The balls 34 roll freely to and fro within the compartments 12 through 18 as the toy 10 is tilted. Also, depending on the rotation of the toy 10, as the toy is tilted, some of the balls may pass through respective apertures 38 through 44 into adjacent compartments. The purpose of the toy 10 is, by skillful manipulation, to gather all of the red balls 34A in the red compartment, all the green balls 34B in the green compartment, all the blue balls 34C in the blue compartment and the yellow balls 34D in the yellow compartment. Alternatively, balls of one color may be sorted into a compartment of a different color (such as sorting all the red balls into the green compartment, etc.). Also, one ball 34 of each color can be sorted into each of the compartments in the alignment illustrated in FIG. 3. Other means of sorting and arranging of the balls 34 in the compartments 12 through 18 may be devised, as suits the manipulator of the toy 10.
While, in accordance with the embodyment of the invention described above, the balls 34 are variously colored for identification purposes, the balls 34 may just as readily be identified by other means, such as by numbers. Illustrated in FIG. 4 is a ball 34' bearing a numeral. Similar to the balls 34A through 34D, if four compartments are located in the toy 10 and sixteen balls 34' are employed, four of the balls 34' may bear the numeral 1, four of the balls 34' may bear the numeral 2, four of the balls may bear the numeral 3 and four of the balls may bear the numeral 4. The compartments 12 through 18 can be similarly numbered, colored, or otherwise identified for sorting of the numbered balls 34'.
As explained above, in addition to the variations immediately preceding, other variations are quite apparent. For example, the number of compartments may vary from that illustrated. In addition, the number of balls 34 may be varied as desired, and in addition to identifying the balls by color or number, the balls can be identified by letters, size, shape or surface texture. The compartments for the balls 34 can likewise be identified by other means. In addition, although one aperture 38 through 44 is illustrated through the respective dividers 20 through 26, it should be evident that more than one aperture can be located in each of the dividers, or an aperture can be omitted entirely from one of the dividers while still permitting transfer of the balls 34 from compartment to compartment. Also, while the exterior configuration of the toy 10 is preferably cylindrical, it will be evident that other shapes will function equally as well.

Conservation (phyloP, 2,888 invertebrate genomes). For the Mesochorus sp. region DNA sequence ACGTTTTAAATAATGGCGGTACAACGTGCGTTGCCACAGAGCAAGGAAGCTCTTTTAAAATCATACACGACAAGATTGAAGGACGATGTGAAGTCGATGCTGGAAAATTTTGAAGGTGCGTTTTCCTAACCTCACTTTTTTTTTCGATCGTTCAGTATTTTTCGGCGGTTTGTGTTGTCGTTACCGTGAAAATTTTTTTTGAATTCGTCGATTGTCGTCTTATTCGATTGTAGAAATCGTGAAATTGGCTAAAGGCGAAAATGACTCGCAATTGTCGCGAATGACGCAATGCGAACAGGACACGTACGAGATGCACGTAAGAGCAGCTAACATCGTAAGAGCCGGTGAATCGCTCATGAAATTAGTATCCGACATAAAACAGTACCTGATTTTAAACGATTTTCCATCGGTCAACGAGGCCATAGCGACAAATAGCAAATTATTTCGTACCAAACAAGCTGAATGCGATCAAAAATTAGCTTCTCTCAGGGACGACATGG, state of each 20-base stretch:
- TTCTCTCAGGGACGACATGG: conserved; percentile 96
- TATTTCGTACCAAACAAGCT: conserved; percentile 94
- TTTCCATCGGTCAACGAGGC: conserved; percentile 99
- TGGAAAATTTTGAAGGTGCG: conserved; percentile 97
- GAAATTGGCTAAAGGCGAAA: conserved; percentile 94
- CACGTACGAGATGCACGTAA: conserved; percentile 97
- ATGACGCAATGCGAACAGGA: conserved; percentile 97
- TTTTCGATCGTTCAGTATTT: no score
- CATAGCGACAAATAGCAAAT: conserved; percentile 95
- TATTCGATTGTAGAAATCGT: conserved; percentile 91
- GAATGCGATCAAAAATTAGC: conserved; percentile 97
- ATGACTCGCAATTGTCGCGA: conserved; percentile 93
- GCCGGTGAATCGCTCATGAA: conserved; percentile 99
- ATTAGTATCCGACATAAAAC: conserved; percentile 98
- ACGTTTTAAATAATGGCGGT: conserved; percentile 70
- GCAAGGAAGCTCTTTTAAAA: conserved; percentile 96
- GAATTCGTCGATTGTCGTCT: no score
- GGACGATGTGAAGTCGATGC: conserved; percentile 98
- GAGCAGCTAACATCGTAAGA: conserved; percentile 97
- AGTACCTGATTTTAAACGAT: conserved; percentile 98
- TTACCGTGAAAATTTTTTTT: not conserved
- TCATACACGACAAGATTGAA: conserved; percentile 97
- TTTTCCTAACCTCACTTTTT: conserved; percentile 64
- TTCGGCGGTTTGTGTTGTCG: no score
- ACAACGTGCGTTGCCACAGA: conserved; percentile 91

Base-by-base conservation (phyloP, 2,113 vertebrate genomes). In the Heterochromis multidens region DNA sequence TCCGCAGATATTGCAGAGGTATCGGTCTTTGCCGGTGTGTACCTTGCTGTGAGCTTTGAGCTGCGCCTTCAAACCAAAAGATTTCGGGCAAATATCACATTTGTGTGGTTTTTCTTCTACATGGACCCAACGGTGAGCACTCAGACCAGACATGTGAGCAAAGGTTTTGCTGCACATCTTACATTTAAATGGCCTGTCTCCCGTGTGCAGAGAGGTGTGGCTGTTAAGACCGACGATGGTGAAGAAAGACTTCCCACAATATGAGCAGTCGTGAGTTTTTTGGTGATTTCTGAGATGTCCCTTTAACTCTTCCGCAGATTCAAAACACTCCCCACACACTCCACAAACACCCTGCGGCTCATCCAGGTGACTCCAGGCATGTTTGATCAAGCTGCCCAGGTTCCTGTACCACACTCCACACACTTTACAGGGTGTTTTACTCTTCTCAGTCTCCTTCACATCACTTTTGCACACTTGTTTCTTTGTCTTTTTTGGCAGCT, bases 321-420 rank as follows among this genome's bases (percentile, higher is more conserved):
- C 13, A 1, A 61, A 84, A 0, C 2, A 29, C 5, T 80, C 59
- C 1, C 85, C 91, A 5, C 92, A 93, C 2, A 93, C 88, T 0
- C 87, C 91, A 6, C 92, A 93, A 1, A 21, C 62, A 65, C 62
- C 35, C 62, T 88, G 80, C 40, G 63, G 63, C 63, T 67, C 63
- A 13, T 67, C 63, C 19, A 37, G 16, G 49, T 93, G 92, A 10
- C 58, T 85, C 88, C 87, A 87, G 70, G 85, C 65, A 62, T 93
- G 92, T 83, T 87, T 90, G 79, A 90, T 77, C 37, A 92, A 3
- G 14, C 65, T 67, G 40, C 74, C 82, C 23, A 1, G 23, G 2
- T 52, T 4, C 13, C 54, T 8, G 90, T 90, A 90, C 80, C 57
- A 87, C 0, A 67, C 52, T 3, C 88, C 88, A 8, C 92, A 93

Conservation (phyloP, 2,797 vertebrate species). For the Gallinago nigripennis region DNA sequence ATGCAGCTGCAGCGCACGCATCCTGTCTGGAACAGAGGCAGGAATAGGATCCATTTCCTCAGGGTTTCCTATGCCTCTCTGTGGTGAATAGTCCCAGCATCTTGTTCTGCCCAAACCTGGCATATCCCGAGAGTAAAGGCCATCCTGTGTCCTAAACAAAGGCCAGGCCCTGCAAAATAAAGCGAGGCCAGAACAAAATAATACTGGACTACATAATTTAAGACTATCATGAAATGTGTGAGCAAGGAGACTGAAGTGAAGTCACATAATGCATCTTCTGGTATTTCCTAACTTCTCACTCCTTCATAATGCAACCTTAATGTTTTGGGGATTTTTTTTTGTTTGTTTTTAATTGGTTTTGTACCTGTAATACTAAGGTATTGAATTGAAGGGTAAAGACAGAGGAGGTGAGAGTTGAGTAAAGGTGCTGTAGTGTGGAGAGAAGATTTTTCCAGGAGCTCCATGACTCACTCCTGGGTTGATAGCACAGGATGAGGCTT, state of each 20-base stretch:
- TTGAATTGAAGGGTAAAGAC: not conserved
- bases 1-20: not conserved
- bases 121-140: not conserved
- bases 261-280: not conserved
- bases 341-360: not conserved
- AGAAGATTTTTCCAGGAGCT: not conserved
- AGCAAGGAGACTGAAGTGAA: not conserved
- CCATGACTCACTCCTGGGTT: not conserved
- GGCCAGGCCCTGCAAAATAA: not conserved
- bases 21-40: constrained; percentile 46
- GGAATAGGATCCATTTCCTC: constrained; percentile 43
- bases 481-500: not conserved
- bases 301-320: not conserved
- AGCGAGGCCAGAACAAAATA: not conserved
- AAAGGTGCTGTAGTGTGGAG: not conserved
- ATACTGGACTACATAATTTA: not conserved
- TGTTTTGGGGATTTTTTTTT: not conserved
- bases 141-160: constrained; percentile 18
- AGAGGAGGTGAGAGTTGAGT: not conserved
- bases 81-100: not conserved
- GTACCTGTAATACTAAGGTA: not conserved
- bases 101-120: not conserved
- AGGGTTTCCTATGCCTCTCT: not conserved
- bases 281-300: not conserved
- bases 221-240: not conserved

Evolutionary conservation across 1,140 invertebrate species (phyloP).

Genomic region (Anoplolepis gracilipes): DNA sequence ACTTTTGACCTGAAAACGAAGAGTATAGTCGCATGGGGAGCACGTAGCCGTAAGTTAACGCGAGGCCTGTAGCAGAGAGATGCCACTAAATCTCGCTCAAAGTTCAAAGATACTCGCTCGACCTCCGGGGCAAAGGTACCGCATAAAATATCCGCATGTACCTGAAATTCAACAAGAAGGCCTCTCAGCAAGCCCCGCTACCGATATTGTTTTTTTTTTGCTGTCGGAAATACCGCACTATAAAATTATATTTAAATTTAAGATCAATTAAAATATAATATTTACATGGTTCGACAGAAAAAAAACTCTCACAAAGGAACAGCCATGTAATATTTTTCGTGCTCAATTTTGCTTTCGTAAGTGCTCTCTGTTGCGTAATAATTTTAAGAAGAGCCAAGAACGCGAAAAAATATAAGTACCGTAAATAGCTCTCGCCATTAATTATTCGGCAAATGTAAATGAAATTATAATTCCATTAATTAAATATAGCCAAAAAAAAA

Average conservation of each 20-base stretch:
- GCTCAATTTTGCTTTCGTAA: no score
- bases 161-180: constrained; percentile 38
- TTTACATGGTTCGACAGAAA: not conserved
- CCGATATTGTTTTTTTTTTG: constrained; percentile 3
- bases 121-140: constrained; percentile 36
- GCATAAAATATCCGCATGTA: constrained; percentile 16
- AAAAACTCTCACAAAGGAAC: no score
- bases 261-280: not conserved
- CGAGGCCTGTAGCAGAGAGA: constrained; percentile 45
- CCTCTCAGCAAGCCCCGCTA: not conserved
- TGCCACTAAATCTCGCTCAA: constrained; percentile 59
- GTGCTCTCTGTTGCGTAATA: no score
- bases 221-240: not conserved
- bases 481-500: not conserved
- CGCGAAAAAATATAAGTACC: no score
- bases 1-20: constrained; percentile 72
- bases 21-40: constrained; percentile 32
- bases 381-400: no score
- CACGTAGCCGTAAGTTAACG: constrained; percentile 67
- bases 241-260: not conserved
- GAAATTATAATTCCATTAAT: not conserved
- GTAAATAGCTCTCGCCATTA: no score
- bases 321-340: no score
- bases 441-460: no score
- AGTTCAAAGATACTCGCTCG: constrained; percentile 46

Various changes can be made to the invention without departing from the spirit thereof or scope of the following claims.
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|Citing Patent||Filing date||Publication date||Applicant||Title|
|US4943060 *||Feb 28, 1989||Jul 24, 1990||Duane Peters||Little mini snowman game|
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|US20150246262 *||Mar 1, 2014||Sep 3, 2015||Yen-Po Chiu||Multi-functional intelligent ball disk|
|USD698096 *||Sep 27, 2013||Jan 21, 2014||Worldwise, Inc.||Pet feeder|
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|U.S. Classification||446/170, 273/109, 446/173|
|Jun 28, 1983||AS||Assignment|
Owner name: EFCO MANUFACTURING COMPANY PTY LTD THE 108 PRINCES
Free format text: ASSIGNMENT OF ASSIGNORS INTEREST.;ASSIGNOR:LUKER, GRAHAM J.;REEL/FRAME:004142/0797
Effective date: 19830523
|Dec 13, 1991||FPAY||Fee payment|
Year of fee payment: 4
|Oct 10, 1995||FPAY||Fee payment|
Year of fee payment: 8
|Mar 20, 2000||FPAY||Fee payment|
Year of fee payment: 12